All New Square Foot Gardening

Squarefoot Gardening.jpeg I decided to try my hand at gardening again after last having a vegetable garden in college 35 years ago (which I remembered involving a lot of work). After doing some research online I found Mel Bartholomew's squarefoot garden method appealed to my inner geekdom. Bartholomew's method relies on building and gardening in four-foot by four-foot plots/boxes. He then provides details on how to plan the optimal mixture of soil, fertilizer, and supplements to match whatever you want to grow in them. After using the method for three years I am a sold. The method assumes you know nothing, does not require you to be very handy, is inexpensive, takes up a minimal amount of space and water, is very practical and detailed, can easily be entirely organic, requires minimal weeding, and, best of all, yields lots of fresh veggies. What more could you ask for? The other books I looked at required tilling, fertilizing and weeding rows or did not focus on the basics. --John Cowling All New Squarefoot Gardening Mel Bartholomew 2006, 271 pages $12 Don't forget to comment over at Cool Tools and/or submit a tool!


  1. I just bought the book last week, spent the weekend making a pair of 4×4 wood boxes. Very easy to read, absolutely love his approach, It makes a ridiculous amount of sense. Highly recommended. Of course, I haven’t actually grown anything yet…

  2. Haven’t read this new version, but the old version is a very valuable aid to small scale food production. I also recommend “Let it Rot” by Campbell.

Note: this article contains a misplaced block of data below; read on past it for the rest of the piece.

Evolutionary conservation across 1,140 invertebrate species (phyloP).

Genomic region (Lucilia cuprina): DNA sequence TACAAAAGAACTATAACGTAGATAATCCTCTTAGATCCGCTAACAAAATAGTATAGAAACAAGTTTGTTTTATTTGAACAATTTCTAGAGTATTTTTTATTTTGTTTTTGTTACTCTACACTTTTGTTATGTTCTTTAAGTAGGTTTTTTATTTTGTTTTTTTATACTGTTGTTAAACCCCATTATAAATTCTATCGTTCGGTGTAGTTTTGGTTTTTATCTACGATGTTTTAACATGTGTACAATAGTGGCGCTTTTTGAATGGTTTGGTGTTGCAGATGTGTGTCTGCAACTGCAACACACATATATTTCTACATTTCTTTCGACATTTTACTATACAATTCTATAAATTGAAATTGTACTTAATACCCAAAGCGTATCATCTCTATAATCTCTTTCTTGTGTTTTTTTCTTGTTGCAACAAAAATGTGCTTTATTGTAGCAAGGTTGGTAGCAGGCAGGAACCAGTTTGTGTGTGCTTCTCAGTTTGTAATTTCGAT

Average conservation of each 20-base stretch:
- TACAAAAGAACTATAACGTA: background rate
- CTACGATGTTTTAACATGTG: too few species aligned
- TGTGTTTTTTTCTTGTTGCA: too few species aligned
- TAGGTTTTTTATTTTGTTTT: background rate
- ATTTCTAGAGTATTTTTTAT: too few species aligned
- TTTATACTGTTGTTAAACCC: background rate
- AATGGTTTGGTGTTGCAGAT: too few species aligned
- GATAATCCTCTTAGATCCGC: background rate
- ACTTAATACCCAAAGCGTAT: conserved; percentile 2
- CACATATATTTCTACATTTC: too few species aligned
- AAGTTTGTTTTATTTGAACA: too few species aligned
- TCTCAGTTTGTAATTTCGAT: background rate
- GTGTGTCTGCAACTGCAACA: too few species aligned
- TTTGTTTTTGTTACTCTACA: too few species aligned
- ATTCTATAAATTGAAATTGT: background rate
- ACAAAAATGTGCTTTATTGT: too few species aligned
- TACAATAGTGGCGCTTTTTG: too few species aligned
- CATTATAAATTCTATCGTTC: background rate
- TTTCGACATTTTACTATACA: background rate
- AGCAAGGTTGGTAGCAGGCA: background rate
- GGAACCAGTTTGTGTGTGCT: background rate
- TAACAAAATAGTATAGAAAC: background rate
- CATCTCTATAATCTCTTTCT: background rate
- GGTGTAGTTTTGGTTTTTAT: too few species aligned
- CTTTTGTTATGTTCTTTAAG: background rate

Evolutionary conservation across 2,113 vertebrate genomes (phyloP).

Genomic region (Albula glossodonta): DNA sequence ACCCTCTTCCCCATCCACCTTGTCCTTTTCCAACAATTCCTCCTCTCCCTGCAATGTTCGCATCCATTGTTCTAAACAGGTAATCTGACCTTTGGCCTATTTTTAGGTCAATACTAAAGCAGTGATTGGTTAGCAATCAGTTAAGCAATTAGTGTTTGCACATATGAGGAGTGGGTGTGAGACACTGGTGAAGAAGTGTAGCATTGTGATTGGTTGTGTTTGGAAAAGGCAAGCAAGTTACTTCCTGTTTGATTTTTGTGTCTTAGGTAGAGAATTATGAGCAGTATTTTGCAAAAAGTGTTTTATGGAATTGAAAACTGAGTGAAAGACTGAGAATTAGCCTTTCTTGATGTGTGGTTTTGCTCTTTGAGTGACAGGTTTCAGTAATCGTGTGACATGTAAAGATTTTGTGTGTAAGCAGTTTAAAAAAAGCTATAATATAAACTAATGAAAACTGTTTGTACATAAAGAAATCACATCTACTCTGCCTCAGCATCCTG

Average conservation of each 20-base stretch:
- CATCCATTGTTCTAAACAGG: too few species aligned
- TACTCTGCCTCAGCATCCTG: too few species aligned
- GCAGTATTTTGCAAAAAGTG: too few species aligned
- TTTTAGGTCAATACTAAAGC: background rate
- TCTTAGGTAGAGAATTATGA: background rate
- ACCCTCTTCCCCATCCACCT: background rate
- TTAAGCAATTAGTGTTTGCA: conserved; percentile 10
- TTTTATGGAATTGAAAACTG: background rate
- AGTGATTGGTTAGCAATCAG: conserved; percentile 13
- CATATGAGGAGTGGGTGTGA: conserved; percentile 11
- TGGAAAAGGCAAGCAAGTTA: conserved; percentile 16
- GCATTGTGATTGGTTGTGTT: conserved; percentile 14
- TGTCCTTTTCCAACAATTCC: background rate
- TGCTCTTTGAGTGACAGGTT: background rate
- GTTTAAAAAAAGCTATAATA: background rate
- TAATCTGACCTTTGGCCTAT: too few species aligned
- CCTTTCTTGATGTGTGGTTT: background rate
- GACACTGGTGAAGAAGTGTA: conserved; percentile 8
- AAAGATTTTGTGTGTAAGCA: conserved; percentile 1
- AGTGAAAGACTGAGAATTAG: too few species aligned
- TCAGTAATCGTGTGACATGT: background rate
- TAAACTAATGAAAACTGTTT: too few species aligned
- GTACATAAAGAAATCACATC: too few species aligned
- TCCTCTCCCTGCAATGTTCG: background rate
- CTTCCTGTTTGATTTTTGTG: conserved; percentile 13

It’s easy to spend so much on soil amendments, water, framing, bed covers, seeds, etc. that you’d be economically better off supporting your local CSA or buying organic at the supermarket. But if you use compost and can figure a way to use freecycled materials, you can knock the price down to seeds, water and your time.

  3. The first year I tried this I went with 2/3rds live plants and a 1/3rd seeds. WOW, did I over buy. Every thing grew; everything produced.

    This year its almost all seeds except for a few tomatoes and almost everything is popping up already.

    Easy to water, very little weeding.

  4. We are square foot gardeners and used this book to start our boxes three years ago. For five months of the year, we get about 90% of our produce from our own boxes.

    We are 100% organic and very happy with the yields and crops we get. Some things have flopped (strawberries!) but some things grow very easily like tomatoes, squash, spinach, lettuce, broccoli, and other greens. We used to do herbs in containers successfully but we’re building a 4×2 this year for the herbs.

    I love SFG. You use minimal water, minimal space, and you get maximum results. Limiting your plot to one or two plants of each variety means you get a lot of variety in a small space and you don’t end up with bushel upon bushel of zucchini your family can’t possibly eat.

  5. I tried this a couple years ago and it was a miserable failure. I found the plants didn’t thrive in such close quarters, and the size of the plants were quite stunted.

    Last year I did a ‘lasagna garden’ – essentially a raised bed made by laying down heavy layers of mulch and compost. The plants I put in those beds were a bumper crop! I’ve never had tomato plants grow taller than me, and more lettuce, spinach, chard and onions than I knew what to do with. Because the beds were mulched and the plants had lots of room to spread out, I actually watered less than the sq ft garden – in fact I only watered a couple times during the driest part of the summer.

    I’m sure the sq ft thing works for some people, but in my experience you’re better off giving the plants a bit more elbow room.

  6. I have this book. It is worth skimming next time you are at the bookstore, but IMO, don’t waste your money on buying a copy.

    Everything in the book is either obvious, or trivially discoverable.

  7. I have been doing this for three years now and have had nothing but success here in South Texas. I love this method and recommend it to everyone I can.

  8. I tried this with a 3’3′ box and got lots of Broccoli, Green Peppers, Brussels Sprouts, Carrots, Beets, Strawberries, Peppermint, Lavender, and even some nice flowers for the table while we ate our fresh produce.